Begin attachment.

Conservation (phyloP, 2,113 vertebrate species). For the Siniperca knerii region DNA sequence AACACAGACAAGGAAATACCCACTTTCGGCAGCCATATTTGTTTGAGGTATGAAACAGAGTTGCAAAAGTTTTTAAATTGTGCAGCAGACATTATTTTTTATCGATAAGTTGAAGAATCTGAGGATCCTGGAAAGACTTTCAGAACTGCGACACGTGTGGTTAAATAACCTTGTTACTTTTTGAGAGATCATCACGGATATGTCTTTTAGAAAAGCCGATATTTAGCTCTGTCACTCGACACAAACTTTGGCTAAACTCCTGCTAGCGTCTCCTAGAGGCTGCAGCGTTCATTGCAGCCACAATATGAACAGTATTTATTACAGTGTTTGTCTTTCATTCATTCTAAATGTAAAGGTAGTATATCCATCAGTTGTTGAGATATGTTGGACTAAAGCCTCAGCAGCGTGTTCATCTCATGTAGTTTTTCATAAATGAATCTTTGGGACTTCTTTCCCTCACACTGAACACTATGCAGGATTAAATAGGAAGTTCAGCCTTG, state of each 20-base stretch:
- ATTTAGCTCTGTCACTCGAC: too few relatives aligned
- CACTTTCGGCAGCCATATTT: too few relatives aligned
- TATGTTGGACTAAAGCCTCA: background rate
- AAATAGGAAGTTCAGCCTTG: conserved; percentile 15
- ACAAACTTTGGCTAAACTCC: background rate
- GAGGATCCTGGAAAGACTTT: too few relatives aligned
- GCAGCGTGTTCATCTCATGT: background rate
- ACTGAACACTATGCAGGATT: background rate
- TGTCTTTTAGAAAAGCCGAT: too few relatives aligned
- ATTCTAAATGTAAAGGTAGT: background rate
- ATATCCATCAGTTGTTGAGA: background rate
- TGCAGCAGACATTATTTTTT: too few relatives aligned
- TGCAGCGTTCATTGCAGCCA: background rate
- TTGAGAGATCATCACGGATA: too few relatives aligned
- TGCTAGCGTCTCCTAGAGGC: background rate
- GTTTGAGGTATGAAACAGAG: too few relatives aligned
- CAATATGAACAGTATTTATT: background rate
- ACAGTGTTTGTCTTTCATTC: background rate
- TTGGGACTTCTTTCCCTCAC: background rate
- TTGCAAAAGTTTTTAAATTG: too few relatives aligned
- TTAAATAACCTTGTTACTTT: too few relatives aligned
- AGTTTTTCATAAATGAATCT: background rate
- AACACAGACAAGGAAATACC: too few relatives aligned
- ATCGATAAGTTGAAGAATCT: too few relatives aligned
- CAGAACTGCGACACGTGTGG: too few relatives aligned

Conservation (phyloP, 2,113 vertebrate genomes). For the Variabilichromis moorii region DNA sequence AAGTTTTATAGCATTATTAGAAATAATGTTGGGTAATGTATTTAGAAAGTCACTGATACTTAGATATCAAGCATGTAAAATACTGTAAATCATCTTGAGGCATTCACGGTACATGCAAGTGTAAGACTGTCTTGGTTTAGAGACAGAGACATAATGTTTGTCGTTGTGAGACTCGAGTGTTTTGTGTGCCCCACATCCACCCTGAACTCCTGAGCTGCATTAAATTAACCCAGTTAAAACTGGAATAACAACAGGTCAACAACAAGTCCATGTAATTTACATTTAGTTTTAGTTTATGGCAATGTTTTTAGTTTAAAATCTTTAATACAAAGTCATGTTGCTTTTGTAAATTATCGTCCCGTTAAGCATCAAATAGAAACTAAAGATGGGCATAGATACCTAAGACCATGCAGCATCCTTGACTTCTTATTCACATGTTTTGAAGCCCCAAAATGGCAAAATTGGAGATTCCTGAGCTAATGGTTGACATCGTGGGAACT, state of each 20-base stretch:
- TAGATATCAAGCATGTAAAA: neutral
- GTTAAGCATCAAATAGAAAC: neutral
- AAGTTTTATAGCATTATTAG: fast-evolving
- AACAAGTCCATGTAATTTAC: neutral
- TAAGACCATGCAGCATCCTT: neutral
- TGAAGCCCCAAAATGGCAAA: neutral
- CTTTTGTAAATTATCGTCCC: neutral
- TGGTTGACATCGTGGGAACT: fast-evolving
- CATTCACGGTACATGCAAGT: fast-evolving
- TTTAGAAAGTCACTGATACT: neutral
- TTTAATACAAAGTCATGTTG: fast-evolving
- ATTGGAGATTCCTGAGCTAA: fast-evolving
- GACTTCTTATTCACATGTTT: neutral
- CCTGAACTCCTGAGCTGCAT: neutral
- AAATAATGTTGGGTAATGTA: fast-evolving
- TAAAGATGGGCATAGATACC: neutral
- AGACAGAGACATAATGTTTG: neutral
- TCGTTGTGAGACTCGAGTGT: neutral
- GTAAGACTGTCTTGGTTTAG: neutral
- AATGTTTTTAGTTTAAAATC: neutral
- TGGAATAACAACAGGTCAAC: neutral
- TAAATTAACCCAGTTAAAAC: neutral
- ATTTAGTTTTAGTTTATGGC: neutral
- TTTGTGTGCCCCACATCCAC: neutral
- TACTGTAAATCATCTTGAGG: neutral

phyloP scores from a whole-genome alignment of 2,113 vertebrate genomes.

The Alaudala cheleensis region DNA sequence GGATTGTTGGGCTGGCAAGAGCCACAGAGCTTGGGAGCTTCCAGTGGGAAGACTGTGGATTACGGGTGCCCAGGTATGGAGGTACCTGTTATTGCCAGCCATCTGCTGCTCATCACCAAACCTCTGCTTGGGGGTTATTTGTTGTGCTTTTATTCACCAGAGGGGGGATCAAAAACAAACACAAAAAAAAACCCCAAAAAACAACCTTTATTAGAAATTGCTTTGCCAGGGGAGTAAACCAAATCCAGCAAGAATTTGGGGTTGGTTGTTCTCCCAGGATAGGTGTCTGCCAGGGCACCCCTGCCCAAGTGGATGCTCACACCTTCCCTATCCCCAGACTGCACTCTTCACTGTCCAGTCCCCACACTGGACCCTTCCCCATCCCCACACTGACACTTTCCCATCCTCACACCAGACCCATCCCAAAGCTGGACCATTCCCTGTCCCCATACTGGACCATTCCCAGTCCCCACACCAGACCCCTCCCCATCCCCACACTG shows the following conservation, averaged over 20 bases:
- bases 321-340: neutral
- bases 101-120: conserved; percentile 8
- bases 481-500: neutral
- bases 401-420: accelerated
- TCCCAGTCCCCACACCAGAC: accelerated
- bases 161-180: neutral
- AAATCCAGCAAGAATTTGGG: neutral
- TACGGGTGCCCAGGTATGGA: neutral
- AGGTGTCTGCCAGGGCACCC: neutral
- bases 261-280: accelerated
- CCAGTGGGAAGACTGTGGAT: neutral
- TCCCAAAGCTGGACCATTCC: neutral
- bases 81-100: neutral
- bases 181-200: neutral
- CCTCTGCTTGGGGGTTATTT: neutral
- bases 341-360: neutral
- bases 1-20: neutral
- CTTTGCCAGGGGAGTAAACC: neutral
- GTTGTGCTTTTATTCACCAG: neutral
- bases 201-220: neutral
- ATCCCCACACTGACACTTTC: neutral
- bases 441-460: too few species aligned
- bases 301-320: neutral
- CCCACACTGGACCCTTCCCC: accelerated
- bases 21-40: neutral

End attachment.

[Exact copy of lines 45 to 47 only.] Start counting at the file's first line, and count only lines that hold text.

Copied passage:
- TCGTTGTGAGACTCGAGTGT: neutral
- GTAAGACTGTCTTGGTTTAG: neutral
- AATGTTTTTAGTTTAAAATC: neutral